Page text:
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Everyone in the dairy farming world knows how mastitis can negatively affect operations.
Mastitis involves inflammation of the mammary gland, or udder, in association with an infection. Most infections are caused by bacteria that pass through the teat canal and colonize the tissue responsible for making all the milk components – mammary epithelial cells. This is followed by the classic signs of inflammation, such as an increased somatic cell count (SCC), pain, heat, redness and swelling of the affected area. Detecting these signs is the first step to creating an effective prevention and control program.
Based on the symptoms of inflammation, mastitis can be categorized as clinical (milk appears abnormal) or subclinical (milk appears normal). For clinical mastitis detection, forestripping (i.e., the process by which the first streams of milk are expressed from each teat before milking) at the beginning of the milking routine is fundamental, as more than 50% of the cases involve abnormal milk (watery appearance, flakes or clots). For subclinical mastitis, enrolling the herd in programs that measure SCC regularly is fundamental. Using the California Mastitis Test (CMT) is another tool farmers can use to detect subclinical mastitis.
After mastitis has been detected, the next step is identifying the mastitis-causing bacteria. Some dairies have laboratories where milk samples are plated onto selective agars that allow farmers to discriminate among gram-positive or gram-negative bacteria or to determine the bacterial genus – streptococcus spp or staphylococcus spp. Farmers without on-site testing can collect milk samples and submit them to a qualified milk quality laboratory for identification. Only a qualified milk quality laboratory can speciate a mastitis-causing bacteria – such as Streptococcus agalactiae or Staphylococcus aureus.
Once the mastitis-causing bacteria has been identified, it is possible to start developing strategies to prevent and control mastitis. Additional sources of information can also help to understand what mastitis-causing bacteria are in a dairy; one example is bulk tank SCC and microbiological results from bulk tank samples. Mastitis-causing bacteria are often classified as either contagious or environmental, but it has been proven that some environmental bacteria can behave as contagious bacteria – a good example of this is Klebsiella spp. Contagious bacteria survive within the udder, so the only possibility for transmission to other cows is through contact with contaminated milk. Environmental bacteria are found everywhere in the dairy farm, in manure, sand and bedding. Keeping cows as clean as possible will reduce teat canal exposure to environmental bacteria. The ongoing challenge of decreasing exposure to environmental bacteria is combatted by ensuring the cows' teats are clean and dried before attaching milking units. This is summarized in Table 1.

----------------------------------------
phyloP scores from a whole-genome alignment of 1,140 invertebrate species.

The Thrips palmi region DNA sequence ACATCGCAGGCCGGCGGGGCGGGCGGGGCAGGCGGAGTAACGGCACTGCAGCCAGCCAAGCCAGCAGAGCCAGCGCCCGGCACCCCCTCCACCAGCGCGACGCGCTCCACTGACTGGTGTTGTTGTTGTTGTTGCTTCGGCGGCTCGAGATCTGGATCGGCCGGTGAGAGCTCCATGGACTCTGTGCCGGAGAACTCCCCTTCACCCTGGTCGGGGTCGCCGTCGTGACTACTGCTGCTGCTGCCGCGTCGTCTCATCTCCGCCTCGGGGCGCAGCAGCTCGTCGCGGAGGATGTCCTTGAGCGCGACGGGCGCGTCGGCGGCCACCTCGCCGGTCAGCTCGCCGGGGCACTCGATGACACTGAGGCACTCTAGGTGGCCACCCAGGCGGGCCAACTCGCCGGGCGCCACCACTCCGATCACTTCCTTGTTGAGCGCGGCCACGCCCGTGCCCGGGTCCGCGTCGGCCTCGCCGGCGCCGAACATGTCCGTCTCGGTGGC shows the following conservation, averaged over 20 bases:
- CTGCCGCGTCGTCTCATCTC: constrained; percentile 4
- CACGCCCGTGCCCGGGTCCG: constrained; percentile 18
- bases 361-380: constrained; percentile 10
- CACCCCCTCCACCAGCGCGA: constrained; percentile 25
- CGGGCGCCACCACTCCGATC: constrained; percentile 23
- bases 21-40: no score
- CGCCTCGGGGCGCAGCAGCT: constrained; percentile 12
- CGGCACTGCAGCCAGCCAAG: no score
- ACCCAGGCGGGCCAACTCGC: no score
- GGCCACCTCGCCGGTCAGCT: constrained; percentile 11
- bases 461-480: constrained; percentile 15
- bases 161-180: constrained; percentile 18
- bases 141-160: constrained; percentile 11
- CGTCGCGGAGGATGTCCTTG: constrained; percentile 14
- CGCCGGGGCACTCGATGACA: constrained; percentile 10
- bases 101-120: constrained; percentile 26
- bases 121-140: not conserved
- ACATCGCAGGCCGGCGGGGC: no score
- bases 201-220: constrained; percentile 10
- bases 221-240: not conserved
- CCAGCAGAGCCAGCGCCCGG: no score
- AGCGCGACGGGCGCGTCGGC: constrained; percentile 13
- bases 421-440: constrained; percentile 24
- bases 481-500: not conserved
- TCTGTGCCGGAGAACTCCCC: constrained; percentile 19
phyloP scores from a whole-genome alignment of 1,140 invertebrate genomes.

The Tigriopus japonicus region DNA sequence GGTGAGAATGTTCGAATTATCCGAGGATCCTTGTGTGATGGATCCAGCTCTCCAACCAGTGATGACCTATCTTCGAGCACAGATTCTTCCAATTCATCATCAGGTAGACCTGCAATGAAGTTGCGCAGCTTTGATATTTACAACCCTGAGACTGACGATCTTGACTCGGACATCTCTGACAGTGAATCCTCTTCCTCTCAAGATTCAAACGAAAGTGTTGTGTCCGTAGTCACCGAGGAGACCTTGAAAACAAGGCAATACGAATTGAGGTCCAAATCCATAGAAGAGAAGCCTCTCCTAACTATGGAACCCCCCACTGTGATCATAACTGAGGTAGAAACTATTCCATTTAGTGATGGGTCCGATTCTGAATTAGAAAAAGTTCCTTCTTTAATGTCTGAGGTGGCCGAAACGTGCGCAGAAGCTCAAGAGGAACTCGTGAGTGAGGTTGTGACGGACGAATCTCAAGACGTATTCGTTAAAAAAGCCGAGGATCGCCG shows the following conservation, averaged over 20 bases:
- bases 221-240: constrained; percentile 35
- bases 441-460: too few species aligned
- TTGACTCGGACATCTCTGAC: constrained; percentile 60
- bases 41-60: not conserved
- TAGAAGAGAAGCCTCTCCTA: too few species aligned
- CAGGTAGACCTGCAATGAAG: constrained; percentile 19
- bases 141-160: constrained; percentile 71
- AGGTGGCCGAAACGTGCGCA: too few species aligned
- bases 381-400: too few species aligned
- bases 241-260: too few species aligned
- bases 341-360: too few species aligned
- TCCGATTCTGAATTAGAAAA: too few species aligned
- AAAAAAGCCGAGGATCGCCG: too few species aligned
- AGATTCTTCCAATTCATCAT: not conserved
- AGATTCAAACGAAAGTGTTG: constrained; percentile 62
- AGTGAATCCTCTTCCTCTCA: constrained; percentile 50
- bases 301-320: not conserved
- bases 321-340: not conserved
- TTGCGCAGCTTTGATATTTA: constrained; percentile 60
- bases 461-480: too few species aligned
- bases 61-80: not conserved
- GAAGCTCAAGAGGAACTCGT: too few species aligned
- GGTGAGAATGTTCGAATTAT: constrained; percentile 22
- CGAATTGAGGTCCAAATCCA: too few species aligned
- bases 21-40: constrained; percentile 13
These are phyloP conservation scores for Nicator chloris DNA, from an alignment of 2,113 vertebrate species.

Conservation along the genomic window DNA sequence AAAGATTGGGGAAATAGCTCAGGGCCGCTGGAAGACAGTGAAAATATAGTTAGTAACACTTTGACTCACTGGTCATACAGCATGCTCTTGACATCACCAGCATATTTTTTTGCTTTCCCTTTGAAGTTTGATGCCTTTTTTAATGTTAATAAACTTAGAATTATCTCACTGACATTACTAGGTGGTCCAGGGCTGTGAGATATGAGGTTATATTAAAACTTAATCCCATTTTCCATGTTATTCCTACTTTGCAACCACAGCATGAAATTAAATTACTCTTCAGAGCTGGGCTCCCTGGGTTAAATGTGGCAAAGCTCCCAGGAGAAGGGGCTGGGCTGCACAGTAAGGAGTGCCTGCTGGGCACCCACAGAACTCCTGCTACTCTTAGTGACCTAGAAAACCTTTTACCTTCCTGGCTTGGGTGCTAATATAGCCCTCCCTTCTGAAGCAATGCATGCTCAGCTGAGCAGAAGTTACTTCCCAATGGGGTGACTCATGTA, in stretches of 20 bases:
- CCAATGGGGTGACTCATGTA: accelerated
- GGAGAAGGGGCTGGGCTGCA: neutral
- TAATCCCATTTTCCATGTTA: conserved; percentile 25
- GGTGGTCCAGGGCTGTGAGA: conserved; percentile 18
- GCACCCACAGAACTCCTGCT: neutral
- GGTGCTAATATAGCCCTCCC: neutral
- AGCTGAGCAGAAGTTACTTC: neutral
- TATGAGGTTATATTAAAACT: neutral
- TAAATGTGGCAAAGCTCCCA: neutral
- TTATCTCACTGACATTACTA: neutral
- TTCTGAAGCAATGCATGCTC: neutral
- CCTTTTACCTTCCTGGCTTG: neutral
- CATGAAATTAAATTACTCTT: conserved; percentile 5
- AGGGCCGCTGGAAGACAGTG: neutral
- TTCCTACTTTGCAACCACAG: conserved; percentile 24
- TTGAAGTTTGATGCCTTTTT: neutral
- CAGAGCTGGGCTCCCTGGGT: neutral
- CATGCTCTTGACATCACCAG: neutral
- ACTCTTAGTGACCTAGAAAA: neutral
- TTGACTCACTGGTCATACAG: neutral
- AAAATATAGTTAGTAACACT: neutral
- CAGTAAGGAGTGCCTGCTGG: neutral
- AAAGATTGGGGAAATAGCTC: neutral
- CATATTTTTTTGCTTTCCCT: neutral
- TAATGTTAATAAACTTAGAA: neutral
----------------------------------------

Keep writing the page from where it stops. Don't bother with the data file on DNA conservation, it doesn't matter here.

Ensuring that milking units are attached to clean and dry teats is essential for mastitis prevention. The next step is to focus on the milking routine. Dairy farmers need to make sure that only well-trained personnel milk cows.
The core milk quality practices during the milking routine are: Forestrip to check for abnormal milk, pre-dip 75% or more of the teat surface with a contact time of 30 seconds or more, and dry each teat thoroughly with a non-shared towel. Next, attach milking units after 60 to 90 seconds of stripping and dipping and remove the milking units (automatic take-off helps to prevent overmilking). Lastly, apply a post-dip solution that covers 75% or more of the teat surface.
If the udder or teats are covered with dirt or manure, cleanse the area before forestripping. Do not use water to clean floors or cows during milking, as bacteria travel more easily on wet surfaces than on dry surfaces.
Veterinarians need to be included to develop a mastitis prevention and control program that will fit the needs of each dairy farm.
Mastitis is a dynamic disease that requires continuous monitoring. Each farm needs an interdisciplinary team of well-trained people to develop and implement a successful mastitis prevention and control program.
The author would like to thank Jacob Backes for reviewing this article.